From a sports perspective, it was considered a fair trade. Paul will be a free agent at the end of the season, and he has said he will not re-sign for the Hornets. By trading him now, the Hornets at least would be getting a significant haul in return. By holding on to him through the end of the season, they might get nothing at all.
Yet it would still clearly be a case of the rich getting richer. That issue, long problematic, has been underscored in recent years by the flight of small-market stars such as LeBron James (Cleveland) and Carmelo Anthony (Denver) to Miami and New York, respectively. It suggests that, even more than in the past, top players are leaving less-glamorous locales at a competitive disadvantage, some say.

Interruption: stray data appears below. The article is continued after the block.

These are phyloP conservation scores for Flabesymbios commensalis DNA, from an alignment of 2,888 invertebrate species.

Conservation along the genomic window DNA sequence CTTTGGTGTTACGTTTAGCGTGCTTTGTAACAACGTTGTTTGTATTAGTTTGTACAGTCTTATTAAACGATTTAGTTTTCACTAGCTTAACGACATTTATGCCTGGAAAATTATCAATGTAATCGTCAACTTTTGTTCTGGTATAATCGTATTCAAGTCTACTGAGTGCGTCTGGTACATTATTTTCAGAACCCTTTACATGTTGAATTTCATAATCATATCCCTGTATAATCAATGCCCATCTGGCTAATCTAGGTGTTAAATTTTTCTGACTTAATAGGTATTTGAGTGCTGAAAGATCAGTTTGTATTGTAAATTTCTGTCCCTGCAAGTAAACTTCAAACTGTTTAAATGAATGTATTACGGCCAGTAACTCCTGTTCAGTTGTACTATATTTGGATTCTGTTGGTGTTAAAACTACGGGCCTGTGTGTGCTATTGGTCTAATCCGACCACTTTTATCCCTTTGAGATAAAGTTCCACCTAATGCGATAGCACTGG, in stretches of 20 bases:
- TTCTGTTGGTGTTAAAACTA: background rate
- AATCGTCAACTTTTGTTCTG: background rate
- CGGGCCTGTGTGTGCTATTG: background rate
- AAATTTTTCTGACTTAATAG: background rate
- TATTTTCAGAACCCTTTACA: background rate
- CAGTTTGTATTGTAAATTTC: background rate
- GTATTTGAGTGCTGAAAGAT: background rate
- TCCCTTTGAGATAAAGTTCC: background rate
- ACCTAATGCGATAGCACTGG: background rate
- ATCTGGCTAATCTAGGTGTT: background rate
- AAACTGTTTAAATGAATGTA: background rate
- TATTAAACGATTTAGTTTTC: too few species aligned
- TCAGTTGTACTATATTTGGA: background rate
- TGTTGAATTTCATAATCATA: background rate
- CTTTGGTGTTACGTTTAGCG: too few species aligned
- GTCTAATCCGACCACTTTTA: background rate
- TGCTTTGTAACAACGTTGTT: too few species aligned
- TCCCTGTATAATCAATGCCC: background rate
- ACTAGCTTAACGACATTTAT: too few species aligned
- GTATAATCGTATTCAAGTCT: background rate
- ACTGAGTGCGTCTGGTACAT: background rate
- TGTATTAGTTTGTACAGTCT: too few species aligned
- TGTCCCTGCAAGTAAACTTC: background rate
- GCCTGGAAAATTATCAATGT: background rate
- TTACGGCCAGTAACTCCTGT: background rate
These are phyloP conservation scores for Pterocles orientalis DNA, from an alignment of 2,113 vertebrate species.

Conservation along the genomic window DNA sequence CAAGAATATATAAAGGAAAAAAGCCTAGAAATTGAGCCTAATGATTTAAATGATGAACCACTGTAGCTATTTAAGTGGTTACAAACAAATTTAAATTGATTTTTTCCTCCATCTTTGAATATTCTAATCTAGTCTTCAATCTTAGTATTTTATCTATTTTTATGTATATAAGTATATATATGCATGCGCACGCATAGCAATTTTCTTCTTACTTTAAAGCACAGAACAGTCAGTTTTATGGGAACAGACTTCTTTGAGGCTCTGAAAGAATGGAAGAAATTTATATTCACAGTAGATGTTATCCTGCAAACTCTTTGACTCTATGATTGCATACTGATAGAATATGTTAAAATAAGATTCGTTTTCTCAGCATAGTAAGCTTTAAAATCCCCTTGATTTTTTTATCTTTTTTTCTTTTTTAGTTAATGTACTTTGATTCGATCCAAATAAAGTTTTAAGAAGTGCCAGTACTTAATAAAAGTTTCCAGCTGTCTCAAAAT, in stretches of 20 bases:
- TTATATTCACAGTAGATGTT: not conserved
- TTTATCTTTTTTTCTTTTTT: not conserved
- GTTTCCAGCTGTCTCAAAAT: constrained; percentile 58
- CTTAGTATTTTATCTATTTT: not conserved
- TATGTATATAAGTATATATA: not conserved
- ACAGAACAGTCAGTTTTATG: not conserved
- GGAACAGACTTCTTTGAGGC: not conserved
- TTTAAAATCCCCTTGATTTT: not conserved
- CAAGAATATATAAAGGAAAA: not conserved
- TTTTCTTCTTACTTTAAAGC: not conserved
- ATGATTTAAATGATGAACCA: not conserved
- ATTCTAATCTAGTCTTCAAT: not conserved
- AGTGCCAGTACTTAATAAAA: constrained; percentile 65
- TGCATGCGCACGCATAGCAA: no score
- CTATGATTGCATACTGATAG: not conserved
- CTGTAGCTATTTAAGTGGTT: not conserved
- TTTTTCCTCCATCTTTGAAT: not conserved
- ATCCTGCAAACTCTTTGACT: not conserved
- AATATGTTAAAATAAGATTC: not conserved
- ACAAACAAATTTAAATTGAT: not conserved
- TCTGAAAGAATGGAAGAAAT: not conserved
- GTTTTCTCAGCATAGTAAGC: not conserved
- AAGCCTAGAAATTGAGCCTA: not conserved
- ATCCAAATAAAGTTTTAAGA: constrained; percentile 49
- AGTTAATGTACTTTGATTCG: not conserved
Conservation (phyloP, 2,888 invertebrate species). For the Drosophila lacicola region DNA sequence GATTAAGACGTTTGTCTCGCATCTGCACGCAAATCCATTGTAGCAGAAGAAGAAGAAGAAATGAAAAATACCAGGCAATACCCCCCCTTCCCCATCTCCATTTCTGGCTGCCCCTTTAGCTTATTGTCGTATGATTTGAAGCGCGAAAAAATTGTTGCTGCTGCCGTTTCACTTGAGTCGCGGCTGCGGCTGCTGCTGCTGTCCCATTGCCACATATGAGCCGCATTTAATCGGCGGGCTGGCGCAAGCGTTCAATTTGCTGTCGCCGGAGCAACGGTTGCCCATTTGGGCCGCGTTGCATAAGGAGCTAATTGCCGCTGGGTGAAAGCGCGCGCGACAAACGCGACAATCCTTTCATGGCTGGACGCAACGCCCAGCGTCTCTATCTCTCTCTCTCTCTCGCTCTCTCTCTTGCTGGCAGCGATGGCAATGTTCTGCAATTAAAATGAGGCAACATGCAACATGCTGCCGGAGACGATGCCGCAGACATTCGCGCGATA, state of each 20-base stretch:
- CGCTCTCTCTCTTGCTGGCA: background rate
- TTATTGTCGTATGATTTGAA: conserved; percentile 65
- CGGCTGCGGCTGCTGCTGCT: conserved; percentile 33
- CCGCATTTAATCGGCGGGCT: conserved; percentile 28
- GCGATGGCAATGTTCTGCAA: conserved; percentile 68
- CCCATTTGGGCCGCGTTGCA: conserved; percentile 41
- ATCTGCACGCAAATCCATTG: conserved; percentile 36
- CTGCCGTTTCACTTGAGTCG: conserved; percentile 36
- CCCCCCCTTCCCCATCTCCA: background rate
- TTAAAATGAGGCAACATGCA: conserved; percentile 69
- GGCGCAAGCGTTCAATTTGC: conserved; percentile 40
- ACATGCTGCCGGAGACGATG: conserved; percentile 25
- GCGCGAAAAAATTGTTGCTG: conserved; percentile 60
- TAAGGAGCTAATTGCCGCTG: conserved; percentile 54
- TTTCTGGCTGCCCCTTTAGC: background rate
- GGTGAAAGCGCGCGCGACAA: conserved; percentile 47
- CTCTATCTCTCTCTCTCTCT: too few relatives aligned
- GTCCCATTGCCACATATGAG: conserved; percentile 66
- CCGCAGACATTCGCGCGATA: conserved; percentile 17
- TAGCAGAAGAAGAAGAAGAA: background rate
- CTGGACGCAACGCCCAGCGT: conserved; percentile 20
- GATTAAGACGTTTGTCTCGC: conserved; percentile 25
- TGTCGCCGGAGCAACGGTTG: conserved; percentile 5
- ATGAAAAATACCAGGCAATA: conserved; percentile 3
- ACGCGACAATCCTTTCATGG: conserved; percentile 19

“The fact that this trade was vetoed by Stern is very much influenced by the issue of small-market teams versus large-market teams, since that was such a big issue in the talks,” says Mark Conrad, associate professor of law and ethics at Fordham University’s Graduate School of Business in New York.
While the three-team trade would not have technically violated any equality principles, he says, Stern “wanted to keep the spirit of the trend to make it easier for smaller market teams to compete with larger ones. Having just closed a major labor contract, he didn’t want to appear inconsistent.”